There’s still hope for expanded paid parental and sick leave.
Many left-leaning groups are wringing their hands over what Donald Trump may or may not do over the new four years in office. Yet for all the uncertainty and anxiety, staff with the Washington DC Paid Family Leave Coalition are cheering as the District prepares to pass one of the most generous paid leave laws in the country.
The measure would give paid time off to new parents and workers who need time off to care for sick children or relatives. Moreover, such policies will likely benefit the workers in the lowest-income bracket more than any other group.
“It feels like everything is at risk and the sky is falling,” Joel Feinspan said at an event where advocates for paid parental and sick leave gathered. “But we have huge opportunities to do something game changing.”
At a time when many progressives believe that their core causes ― climate change, LGBTQ rights, civil rights, abortion rights ― hang in the balance, the cause of paid parental leave (and its counterpart benefit, paid sick leave) is looking like it may be bright a spot during the coming years of the Trump administration.
Just in 2016, 14 states, cities and counties enacted laws for paid sick leave that give workers time off when they’re ill … without losing their pay. Many of those laws also cover paid time off for victims of domestic violence and sexual assault to allow them to access services, a benefit known as “paid safe leave.”
The past year also saw New York state pass a groundbreaking measure that provides 12 weeks off for new parents or workers who need to care for ill family members. And San Francisco passed the first fully paid parental leave measure in the country.
These changes are something to cheer about, but we should also remember how far behind the rest of the world we are. The United States is the only developed economy that doesn’t guarantee any paid sick or maternity leave to workers. This leaves policies up to individual employers. In the private sector, roughly 60% of workers get some paid sick leave, but that number drops to a mere 39 percent within the bottom quarter of the income scale, according to data from the Department of Labor.
The figures are even worse when it comes to parental leave. A mere 12 percent of private sector workers get paid parental leave. The U.S. does have one law, the Family Medical Leave Act, that guarantees 12 unpaid weeks off to new parents. But because it’s limited to larger companies it leaves out 40% of the workforce.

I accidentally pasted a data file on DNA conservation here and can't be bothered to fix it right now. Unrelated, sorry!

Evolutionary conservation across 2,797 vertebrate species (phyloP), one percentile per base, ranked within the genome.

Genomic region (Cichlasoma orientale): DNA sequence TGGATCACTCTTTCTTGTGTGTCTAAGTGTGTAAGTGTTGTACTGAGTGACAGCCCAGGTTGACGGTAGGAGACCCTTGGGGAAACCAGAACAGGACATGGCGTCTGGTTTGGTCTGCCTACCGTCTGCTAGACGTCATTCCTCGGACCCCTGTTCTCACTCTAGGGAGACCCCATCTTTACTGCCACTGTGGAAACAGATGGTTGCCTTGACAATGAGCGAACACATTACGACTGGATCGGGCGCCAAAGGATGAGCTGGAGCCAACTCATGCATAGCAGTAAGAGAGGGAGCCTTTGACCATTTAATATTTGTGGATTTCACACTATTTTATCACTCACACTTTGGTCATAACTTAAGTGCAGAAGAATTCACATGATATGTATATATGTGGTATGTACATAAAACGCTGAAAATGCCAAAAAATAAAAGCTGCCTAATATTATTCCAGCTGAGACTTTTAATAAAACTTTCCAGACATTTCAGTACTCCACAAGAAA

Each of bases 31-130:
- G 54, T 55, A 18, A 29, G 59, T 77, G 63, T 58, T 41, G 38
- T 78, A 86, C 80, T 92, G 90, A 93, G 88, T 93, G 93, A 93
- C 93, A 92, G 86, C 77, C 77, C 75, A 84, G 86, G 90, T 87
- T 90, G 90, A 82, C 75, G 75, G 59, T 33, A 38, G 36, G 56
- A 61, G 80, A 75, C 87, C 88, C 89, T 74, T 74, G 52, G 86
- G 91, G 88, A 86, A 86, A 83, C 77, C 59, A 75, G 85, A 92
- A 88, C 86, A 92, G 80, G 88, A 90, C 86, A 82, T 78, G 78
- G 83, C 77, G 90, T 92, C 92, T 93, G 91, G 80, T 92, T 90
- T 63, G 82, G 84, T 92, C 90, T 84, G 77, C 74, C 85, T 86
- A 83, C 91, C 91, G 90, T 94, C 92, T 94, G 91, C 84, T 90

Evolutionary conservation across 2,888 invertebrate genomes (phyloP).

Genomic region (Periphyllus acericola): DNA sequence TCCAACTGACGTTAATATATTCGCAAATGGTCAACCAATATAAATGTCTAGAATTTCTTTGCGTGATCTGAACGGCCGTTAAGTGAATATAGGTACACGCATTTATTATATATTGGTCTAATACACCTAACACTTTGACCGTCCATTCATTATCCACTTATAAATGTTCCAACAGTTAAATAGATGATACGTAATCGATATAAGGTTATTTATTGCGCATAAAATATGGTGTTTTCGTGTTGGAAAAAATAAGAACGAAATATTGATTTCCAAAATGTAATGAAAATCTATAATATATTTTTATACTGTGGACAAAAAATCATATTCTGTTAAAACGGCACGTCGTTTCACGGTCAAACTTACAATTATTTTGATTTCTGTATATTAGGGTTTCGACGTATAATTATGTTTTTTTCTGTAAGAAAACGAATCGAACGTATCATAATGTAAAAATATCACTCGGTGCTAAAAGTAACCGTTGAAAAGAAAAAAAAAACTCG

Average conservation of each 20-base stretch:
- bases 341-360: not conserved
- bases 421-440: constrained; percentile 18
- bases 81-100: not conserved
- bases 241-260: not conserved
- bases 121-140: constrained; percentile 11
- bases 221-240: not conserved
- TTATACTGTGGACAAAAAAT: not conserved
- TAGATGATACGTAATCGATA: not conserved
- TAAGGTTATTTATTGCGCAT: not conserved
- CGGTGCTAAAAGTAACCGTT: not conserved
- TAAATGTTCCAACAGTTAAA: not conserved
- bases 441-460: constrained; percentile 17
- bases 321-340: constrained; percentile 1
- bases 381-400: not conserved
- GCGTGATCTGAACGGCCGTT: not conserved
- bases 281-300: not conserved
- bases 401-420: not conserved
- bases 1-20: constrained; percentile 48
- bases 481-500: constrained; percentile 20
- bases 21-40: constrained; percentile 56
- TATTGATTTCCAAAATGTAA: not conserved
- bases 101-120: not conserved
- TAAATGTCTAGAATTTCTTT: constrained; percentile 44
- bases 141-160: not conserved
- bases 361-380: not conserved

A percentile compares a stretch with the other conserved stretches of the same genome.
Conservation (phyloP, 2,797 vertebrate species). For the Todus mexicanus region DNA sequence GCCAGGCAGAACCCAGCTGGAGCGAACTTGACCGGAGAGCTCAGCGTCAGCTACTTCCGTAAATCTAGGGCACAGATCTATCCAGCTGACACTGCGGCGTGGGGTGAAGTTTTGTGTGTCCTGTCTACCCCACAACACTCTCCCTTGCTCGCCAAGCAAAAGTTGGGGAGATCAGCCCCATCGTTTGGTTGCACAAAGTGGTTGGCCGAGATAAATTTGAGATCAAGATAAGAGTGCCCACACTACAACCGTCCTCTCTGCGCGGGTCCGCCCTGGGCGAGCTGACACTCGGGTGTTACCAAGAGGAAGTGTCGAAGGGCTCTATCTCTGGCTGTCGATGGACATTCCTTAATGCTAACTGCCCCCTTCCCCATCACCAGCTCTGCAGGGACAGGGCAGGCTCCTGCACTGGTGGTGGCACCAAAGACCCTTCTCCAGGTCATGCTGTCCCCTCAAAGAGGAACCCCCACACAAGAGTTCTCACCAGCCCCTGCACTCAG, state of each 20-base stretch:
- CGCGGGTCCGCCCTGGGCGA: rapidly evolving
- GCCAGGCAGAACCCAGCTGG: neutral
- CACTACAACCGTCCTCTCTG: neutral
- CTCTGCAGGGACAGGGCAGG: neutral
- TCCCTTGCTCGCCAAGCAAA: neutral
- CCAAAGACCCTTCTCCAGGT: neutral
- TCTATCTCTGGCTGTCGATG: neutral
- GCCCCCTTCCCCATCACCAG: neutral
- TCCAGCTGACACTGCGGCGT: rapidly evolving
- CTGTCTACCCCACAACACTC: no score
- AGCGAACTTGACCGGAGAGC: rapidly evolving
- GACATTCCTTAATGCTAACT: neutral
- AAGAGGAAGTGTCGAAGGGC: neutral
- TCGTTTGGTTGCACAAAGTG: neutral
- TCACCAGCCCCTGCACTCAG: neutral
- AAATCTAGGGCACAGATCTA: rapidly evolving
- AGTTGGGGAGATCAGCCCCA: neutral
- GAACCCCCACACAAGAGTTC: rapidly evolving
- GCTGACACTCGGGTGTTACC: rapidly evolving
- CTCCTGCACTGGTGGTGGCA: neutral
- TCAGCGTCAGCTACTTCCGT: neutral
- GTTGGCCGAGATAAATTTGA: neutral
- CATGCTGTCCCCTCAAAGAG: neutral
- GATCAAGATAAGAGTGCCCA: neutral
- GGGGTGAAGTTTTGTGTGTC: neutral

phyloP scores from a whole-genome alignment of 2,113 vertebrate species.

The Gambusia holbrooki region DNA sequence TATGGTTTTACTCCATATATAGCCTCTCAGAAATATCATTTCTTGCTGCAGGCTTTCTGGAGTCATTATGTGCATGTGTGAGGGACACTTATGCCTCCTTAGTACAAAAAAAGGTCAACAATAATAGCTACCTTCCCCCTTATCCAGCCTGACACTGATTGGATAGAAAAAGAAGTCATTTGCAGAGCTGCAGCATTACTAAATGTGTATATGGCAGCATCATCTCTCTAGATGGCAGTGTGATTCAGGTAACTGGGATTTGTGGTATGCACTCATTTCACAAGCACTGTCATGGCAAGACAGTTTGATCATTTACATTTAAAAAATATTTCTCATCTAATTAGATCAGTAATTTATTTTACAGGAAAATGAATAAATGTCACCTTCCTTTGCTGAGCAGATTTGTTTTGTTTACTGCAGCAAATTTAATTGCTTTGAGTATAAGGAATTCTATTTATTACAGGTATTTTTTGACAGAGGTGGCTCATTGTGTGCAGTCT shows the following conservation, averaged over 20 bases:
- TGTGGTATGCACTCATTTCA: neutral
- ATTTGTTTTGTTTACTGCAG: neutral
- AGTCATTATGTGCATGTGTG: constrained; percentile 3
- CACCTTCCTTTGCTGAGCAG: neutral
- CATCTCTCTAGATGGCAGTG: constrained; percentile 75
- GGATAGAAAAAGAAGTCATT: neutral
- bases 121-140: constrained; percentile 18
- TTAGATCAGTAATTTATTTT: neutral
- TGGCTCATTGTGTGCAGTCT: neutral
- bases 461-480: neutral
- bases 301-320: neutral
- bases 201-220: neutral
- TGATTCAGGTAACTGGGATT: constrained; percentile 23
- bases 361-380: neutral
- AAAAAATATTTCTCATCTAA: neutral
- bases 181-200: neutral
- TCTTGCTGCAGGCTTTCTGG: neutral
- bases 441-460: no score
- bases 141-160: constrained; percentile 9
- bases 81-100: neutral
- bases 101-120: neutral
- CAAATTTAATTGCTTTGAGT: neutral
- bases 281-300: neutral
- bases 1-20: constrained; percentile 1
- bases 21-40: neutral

A shocking 25% of mothers are back to work less than two weeks after giving birth to children. And in an age when 40 percent of families rely on a female breadwinner (and in many more families where both parents work), this lack of support often has devastating economic consequences for families and children.
An expanding number of companies now consider paid leave to be good business policy ― and indeed many boosted the amount offered to workers in recent years. But these companies typically employ well-paid white collar workers (law, technology, etc).
This is where the leave laws come into play. Often funded by a small payroll tax, paid leave laws spread the cost of leave out across the workforce and help a more diverse pool reap the benefits.
National polls indicate that an overwhelming majority of Americans support paid leave. Even conservative intellectuals, who historically opposed paid leave (arguing that it’s bad for business, that people shouldn’t have kids if they can’t afford it, etc.) are finally coming around.
President-elect Trump, with encouragement from his daughter Ivanka, offered up a maternity leave proposal during the campaign season. Unfortunately, Trump’s initial proposals fall short of acceptable, offering only six weeks paid time off and only providing it to married women who give birth.
Giving leave only to women puts them at a clear disadvantage in the workplace where an employer might go with a male candidate knowing he wouldn’t get any paid time off. It also entirely leaves out gay dads. Advocates also don’t like Trump’s idea to fund maternity leave by using money set aside for unemployment insurance.
“Babies don’t just have mothers and biological parents, and it’s not just newborns that need care,” Bravo said. “We are concerned about an approach that would leave out so many; and also the particulars of his proposal would shift money others need for unemployment. That money is already too scarce.”
The D.C. measure that’s coming up for a vote would be far more generous, giving 11 weeks paid time off to new parents (regardless of gender, including adoptive parents) and providing workers with eight weeks off to look after sick family members. It’s funded through a payroll tax paid solely by employers, and it’s most generous to those making the least money. Those earning up to $45,000 a year get 90% of their regular pay. Beyond that, employees get 50% replacement up to a maximum of $1,000 a week.